It wouldn't be a speech on the economic crisis without some nods to the fact that it began under the watch of the last president, George W. Bush. Today's speech from President Obama involved mostly sober assessment of the crash, but, befitting that rule, the president can't go letting people think he caused it. With that in mind, here are the jabs and semi-jabs the president threw at his political opponents today: little reminders that he didn't get us into this mess--he's just the guy trying to get us out.

[On his transition team's assessment of the damage:] Having concluded that it was too late to request a recount, I tasked my team with mapping out a plan to tackle the crisis on all fronts.

So, in the weeks and months that followed, we undertook a series of difficult steps to prevent that outcome. And we were forced to take those steps largely without the help of an opposition party which, unfortunately, after having presided over the decision-making that led to the crisis, decided to hand it over to others to solve.
Launched hastily under the last administration, the TARP program was flawed, and we have worked hard to correct those flaws and manage it properly...because of our stewardship of this program, and the transparency and accountability we put in place, TARP is expected to cost the taxpayer at least $200 billion less than what was anticipated just this summer.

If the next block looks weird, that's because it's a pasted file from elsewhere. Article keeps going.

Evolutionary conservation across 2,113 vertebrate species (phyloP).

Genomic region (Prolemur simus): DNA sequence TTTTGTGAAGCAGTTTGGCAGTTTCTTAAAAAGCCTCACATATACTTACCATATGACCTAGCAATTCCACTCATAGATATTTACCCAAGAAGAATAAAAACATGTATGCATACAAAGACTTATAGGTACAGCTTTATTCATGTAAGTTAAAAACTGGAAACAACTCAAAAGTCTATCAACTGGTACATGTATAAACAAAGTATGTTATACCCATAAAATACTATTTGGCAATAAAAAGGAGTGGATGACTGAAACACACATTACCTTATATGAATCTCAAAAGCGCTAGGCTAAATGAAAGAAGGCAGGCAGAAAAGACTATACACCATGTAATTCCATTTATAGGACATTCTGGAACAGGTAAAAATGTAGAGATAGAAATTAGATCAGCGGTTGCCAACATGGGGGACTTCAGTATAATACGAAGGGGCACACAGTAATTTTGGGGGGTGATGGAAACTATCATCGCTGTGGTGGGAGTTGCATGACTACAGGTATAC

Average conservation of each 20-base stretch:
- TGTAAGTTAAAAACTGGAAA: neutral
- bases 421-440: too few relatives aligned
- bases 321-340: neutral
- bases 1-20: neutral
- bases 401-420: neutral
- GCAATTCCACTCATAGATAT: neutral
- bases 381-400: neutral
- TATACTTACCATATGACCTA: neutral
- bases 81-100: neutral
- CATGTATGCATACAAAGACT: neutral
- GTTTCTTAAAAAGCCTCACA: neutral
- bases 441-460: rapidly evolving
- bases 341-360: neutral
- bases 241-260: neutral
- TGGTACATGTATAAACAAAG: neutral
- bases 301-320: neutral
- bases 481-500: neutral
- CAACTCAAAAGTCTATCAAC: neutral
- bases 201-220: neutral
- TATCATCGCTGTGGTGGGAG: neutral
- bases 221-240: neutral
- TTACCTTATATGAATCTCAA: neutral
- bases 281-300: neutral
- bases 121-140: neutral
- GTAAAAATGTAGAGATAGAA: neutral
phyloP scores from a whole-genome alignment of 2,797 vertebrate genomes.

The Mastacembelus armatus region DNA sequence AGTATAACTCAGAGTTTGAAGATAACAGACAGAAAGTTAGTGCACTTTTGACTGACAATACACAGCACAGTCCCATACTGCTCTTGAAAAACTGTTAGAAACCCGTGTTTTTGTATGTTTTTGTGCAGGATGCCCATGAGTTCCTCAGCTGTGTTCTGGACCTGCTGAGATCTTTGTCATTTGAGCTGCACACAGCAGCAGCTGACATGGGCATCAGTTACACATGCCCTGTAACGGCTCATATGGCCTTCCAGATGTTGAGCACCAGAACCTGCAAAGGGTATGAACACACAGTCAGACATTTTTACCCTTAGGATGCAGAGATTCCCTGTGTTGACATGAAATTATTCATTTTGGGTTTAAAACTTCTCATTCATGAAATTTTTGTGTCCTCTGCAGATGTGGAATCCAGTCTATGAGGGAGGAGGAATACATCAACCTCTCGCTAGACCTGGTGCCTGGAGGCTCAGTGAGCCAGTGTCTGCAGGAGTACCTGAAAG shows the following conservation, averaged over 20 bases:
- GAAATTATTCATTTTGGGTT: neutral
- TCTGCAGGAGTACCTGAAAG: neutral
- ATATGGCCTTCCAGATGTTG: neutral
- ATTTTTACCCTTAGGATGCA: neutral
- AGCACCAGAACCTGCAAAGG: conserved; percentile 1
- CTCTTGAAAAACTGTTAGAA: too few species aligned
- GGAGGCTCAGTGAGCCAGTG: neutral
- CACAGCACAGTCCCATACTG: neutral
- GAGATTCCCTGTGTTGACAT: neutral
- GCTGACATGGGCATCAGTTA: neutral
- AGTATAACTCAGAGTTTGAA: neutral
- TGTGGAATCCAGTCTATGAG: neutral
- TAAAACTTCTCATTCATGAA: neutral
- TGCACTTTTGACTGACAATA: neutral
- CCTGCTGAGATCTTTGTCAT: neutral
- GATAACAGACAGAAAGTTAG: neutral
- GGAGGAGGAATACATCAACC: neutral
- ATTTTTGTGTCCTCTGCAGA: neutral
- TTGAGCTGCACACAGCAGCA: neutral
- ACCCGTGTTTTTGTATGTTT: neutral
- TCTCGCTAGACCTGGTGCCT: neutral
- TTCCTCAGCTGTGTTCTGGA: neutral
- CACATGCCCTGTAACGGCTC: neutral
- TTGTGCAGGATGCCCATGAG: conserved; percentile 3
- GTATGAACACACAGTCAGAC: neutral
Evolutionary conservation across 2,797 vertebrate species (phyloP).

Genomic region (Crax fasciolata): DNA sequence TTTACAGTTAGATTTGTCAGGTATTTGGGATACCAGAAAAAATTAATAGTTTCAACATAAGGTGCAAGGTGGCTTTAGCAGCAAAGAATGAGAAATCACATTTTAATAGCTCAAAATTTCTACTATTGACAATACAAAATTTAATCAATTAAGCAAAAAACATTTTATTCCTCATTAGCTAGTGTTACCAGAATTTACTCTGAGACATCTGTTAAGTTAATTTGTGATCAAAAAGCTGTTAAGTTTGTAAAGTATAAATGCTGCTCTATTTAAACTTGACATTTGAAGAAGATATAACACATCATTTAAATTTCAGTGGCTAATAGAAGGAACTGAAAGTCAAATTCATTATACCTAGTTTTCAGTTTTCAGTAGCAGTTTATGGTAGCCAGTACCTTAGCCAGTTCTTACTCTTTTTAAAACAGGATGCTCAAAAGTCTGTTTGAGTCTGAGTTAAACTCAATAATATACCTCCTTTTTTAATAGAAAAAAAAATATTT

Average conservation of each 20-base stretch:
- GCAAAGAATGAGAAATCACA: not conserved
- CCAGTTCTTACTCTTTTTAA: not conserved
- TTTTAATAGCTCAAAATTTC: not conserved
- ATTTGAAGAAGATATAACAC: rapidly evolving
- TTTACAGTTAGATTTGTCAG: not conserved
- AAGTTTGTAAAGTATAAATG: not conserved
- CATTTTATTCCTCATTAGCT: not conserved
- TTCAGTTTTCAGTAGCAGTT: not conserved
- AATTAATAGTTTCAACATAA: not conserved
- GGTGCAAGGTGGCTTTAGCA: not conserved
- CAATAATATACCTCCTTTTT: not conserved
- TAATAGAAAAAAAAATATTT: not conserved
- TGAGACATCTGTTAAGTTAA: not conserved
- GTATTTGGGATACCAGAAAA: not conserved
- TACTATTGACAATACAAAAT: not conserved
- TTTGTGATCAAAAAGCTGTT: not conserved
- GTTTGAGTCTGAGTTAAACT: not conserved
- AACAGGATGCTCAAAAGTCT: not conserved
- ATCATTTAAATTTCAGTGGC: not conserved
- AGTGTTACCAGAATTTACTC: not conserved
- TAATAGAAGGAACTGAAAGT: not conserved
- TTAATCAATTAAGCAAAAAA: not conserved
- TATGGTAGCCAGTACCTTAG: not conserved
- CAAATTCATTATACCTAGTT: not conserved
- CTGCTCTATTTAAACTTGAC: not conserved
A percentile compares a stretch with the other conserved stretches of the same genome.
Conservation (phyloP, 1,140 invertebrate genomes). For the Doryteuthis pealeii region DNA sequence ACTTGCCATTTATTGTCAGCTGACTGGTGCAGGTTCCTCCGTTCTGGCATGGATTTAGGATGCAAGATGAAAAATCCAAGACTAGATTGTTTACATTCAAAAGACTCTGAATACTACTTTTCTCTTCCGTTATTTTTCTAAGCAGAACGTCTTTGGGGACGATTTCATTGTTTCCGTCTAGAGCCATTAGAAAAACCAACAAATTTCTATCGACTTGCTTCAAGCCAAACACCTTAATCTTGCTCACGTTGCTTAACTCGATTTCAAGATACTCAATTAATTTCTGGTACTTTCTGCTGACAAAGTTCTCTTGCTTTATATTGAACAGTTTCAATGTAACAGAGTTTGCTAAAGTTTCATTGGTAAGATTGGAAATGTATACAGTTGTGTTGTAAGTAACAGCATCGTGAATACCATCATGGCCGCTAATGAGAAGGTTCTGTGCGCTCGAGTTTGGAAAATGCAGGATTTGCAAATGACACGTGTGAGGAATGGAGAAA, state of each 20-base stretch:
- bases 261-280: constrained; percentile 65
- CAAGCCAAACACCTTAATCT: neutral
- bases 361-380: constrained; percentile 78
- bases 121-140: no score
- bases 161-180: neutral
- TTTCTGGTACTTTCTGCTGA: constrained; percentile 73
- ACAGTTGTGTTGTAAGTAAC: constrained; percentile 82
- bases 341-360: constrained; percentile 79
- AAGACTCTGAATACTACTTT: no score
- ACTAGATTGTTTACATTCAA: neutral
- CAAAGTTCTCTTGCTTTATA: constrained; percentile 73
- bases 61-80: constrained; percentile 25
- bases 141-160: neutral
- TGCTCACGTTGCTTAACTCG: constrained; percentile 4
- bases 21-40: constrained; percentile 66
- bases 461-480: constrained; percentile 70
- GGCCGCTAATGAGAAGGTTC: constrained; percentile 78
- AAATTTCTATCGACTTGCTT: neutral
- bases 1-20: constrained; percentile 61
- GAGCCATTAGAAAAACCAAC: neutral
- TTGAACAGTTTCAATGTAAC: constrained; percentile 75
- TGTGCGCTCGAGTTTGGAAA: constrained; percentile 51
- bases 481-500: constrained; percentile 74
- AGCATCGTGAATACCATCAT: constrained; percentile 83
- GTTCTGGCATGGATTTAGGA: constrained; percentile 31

In reality, the deficit had been building dramatically over the previous eight years. Folks passed tax cuts and expensive entitlement programs without paying for any of it - even as health care costs kept rising, year after year. As a result, the deficit had reached $1.3 trillion when we walked into the White House.  And I'd note: these budget busting tax cuts and spending programs were approved by many of the same people who are now waxing political about fiscal responsibility while opposing our efforts to reduce deficits by getting health care costs under control. It's a sight to see.

And a broader shot at the U.S. political system, the culture of Washington, and the media:

In the end, the economic crisis of the past year was not just the result of weaknesses in our economy. It was also the result of weaknesses in our political system. For decades, too many in Washington put off hard decisions. For decades, we've watched as efforts to solve tough problems have fallen prey to the bitterness of partisanship, to the prosaic concerns of politics, to ever-quickening news cycles, and to endless campaigns focused on scoring points instead of meeting our common challenges.

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